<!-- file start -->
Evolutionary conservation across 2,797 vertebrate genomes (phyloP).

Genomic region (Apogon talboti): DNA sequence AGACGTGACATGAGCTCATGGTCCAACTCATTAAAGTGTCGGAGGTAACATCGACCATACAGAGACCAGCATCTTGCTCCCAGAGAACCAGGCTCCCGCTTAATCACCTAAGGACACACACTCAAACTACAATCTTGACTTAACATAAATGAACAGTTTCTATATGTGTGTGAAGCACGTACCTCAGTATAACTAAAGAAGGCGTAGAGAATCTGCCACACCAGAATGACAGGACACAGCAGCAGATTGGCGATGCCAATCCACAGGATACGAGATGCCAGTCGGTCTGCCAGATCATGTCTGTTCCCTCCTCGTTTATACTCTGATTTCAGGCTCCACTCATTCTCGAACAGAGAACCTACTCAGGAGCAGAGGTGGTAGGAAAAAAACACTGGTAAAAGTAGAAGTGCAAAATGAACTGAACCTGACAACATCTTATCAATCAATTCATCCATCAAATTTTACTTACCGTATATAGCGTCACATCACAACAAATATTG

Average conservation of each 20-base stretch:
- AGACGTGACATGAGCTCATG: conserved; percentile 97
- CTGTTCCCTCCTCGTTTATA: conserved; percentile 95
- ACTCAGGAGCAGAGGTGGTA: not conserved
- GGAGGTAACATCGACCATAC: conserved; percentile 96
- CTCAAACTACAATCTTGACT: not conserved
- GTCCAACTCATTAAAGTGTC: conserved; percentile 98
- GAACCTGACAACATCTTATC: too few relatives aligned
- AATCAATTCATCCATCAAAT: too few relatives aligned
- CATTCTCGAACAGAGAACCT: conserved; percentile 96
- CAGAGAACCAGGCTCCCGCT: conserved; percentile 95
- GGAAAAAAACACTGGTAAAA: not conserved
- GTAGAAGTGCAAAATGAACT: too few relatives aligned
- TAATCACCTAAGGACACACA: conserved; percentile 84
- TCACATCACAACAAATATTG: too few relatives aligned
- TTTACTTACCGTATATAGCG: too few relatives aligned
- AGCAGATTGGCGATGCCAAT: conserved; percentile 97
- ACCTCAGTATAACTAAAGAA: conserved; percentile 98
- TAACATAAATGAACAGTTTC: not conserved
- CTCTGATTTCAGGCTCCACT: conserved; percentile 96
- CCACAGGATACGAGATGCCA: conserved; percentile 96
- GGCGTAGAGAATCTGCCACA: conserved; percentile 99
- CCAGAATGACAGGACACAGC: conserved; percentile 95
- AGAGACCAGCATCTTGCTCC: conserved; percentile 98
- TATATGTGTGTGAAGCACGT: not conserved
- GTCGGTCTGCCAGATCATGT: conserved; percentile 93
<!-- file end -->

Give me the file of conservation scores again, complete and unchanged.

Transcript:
Evolutionary conservation across 2,797 vertebrate genomes (phyloP).

Genomic region (Apogon talboti): DNA sequence AGACGTGACATGAGCTCATGGTCCAACTCATTAAAGTGTCGGAGGTAACATCGACCATACAGAGACCAGCATCTTGCTCCCAGAGAACCAGGCTCCCGCTTAATCACCTAAGGACACACACTCAAACTACAATCTTGACTTAACATAAATGAACAGTTTCTATATGTGTGTGAAGCACGTACCTCAGTATAACTAAAGAAGGCGTAGAGAATCTGCCACACCAGAATGACAGGACACAGCAGCAGATTGGCGATGCCAATCCACAGGATACGAGATGCCAGTCGGTCTGCCAGATCATGTCTGTTCCCTCCTCGTTTATACTCTGATTTCAGGCTCCACTCATTCTCGAACAGAGAACCTACTCAGGAGCAGAGGTGGTAGGAAAAAAACACTGGTAAAAGTAGAAGTGCAAAATGAACTGAACCTGACAACATCTTATCAATCAATTCATCCATCAAATTTTACTTACCGTATATAGCGTCACATCACAACAAATATTG

Average conservation of each 20-base stretch:
- AGACGTGACATGAGCTCATG: conserved; percentile 97
- CTGTTCCCTCCTCGTTTATA: conserved; percentile 95
- ACTCAGGAGCAGAGGTGGTA: not conserved
- GGAGGTAACATCGACCATAC: conserved; percentile 96
- CTCAAACTACAATCTTGACT: not conserved
- GTCCAACTCATTAAAGTGTC: conserved; percentile 98
- GAACCTGACAACATCTTATC: too few relatives aligned
- AATCAATTCATCCATCAAAT: too few relatives aligned
- CATTCTCGAACAGAGAACCT: conserved; percentile 96
- CAGAGAACCAGGCTCCCGCT: conserved; percentile 95
- GGAAAAAAACACTGGTAAAA: not conserved
- GTAGAAGTGCAAAATGAACT: too few relatives aligned
- TAATCACCTAAGGACACACA: conserved; percentile 84
- TCACATCACAACAAATATTG: too few relatives aligned
- TTTACTTACCGTATATAGCG: too few relatives aligned
- AGCAGATTGGCGATGCCAAT: conserved; percentile 97
- ACCTCAGTATAACTAAAGAA: conserved; percentile 98
- TAACATAAATGAACAGTTTC: not conserved
- CTCTGATTTCAGGCTCCACT: conserved; percentile 96
- CCACAGGATACGAGATGCCA: conserved; percentile 96
- GGCGTAGAGAATCTGCCACA: conserved; percentile 99
- CCAGAATGACAGGACACAGC: conserved; percentile 95
- AGAGACCAGCATCTTGCTCC: conserved; percentile 98
- TATATGTGTGTGAAGCACGT: not conserved
- GTCGGTCTGCCAGATCATGT: conserved; percentile 93